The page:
If your plans for summer include barbecuing turkey burgers, there’s a good chance students from Red River College’s Culinary Arts program had a hand in getting those patties on the grill.
That’s because the students played a role in helping Granny’s Poultry Farmers Cooperative develop the burgers as part of an ongoing partnership with RRC’s Paterson GlobalFood Institute to find new meal options for chicken and turkey.
Chef Jason Wortzman, Director of Marketing and Product Development for Granny’s, says the partnership played a key role in developing the burgers and several other new products, noting PGI is an ideal facility in which to produce small samples for larger product development projects.
“Granny’s is always looking to add value to its products – to make convenient options that are unique but also resonate with our consumers. I started working on turkey burgers because we had been discussing it for a long time. We believed it would be a great next step for us,” said Wortzman. “I had students help me produce samples and I received valuable feedback from instructors after doing some taste testing.”
A team from Granny’s scheduled a taste test at a grocery chain in Toronto in February 2015. In less than two months, a prototype was approved, the recipe was refined to extend shelf life, and production started shipping the burgers to stores across the country. Wortzman says executives with the grocery chain were very impressed with the taste and texture of the new Granny’s burgers.
“They loved the product,” he says. “It was really juicy and full of flavour, containing only natural ingredients such as turkey broth and cornmeal – making it naturally gluten-free.”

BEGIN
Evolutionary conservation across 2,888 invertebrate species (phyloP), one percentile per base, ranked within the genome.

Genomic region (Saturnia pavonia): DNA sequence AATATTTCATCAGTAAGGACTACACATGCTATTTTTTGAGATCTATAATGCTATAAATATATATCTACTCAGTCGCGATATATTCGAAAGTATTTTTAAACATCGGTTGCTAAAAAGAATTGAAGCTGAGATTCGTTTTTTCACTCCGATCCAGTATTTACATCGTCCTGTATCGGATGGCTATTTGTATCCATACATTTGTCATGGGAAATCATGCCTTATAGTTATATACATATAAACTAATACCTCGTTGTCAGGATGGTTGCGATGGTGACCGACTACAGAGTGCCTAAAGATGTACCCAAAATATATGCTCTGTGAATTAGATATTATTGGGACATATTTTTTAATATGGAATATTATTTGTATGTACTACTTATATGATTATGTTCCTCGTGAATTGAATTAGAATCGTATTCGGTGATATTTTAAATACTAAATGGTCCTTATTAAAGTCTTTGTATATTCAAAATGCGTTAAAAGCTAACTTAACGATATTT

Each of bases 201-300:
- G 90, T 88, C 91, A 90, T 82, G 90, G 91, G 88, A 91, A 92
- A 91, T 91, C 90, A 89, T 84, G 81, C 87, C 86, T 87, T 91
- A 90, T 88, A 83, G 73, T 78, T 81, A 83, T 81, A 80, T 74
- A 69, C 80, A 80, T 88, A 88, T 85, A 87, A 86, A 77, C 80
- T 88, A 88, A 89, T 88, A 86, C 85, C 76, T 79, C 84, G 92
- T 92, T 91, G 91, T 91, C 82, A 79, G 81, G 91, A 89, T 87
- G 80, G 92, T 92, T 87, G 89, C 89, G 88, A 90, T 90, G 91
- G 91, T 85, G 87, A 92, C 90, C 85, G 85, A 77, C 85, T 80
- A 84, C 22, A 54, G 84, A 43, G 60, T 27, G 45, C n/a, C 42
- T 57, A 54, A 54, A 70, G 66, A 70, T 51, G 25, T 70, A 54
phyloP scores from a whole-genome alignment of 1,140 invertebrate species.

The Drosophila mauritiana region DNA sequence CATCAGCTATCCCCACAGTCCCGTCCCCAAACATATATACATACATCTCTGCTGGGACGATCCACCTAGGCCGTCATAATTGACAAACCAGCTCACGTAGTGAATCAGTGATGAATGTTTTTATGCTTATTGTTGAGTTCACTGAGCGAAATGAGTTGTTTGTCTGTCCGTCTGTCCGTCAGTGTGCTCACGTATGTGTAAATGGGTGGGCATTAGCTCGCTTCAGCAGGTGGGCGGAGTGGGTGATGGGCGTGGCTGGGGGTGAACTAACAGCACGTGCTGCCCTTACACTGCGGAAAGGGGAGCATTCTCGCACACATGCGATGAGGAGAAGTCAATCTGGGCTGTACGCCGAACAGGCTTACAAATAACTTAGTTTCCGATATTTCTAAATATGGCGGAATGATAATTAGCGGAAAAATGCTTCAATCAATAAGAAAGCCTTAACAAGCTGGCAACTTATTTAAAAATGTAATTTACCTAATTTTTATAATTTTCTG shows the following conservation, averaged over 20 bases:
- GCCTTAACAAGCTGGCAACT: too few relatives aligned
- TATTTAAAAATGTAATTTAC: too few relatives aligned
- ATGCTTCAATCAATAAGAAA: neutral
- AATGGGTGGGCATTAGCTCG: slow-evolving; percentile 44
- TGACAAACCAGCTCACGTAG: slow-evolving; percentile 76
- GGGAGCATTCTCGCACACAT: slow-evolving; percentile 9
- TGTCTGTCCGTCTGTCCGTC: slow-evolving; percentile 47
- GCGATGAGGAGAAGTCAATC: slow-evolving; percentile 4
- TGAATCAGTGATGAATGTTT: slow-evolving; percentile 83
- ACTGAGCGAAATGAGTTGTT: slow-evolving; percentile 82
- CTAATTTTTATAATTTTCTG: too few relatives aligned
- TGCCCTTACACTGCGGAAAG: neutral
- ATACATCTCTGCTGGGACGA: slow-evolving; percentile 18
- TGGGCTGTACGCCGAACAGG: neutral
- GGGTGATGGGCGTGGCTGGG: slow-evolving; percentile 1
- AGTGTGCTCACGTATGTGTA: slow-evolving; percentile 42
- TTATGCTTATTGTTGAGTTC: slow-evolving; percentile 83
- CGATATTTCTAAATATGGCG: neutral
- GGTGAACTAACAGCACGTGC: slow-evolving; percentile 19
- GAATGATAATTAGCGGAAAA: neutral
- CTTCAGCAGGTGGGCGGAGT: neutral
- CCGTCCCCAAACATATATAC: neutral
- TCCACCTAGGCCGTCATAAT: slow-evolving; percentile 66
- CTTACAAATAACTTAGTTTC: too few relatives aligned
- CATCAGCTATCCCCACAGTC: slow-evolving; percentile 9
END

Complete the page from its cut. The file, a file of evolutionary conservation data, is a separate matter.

RRC students and grads also played a part in getting Granny’s turkey roast and turkey meatloaf to store shelves. Similar to the burgers, these products are now sold in grocery stores across Canada.
Granny’s is also developing three different flavours of turkey sausage: cranberry chipotle, apple and honey, and lemon sweet pepper. The cranberry chipotle turkey sausage – described by Wortzman as a combination of spicy and sweet – is already being sold to restaurants. They have plans to roll out all three sausages to stores under the cooperative’s own label soon.
The gourmet-inspired sausages will also be offered on a bun – alongside other Granny’s products – out in the community again this summer. Granny’s mobile barbecue cart will be a presence at charitable events, including CancerCare Manitoba’s Challenge for Life at Assiniboine Park on June 10, when volunteers will feed close to 1,000 participants.
Culinary Arts students are hired to staff the barbecue cart for the summer. One student, Tynisha Braun (shown above and left, with Wortzman), was recently hired by Granny’s to manage the cart and help Wortzman work on other new products in development.
Braun’s family are members or the Cooperative, and have been raising chickens for Granny’s for many years. Having completed RRC’s two-year Culinary Arts program, Braun’s new skills as a chef – along with her farming history with Granny’s – give her a true farm-to-plate experience.
“She’ll be joining me at our processing plant in Blumenort,” says Wortzman. “We start in small-scale labs at RRC and then the product is scaled up at the plant with larger equipment.”
In operation for more than five decades, Granny’s is the largest poultry producer in the province. The Manitoba-based cooperative, which employs 490 people, sells 48 million kilograms of chicken and turkey annually.
— Profile by Kevin Engstrom (Creative Communications, 2001)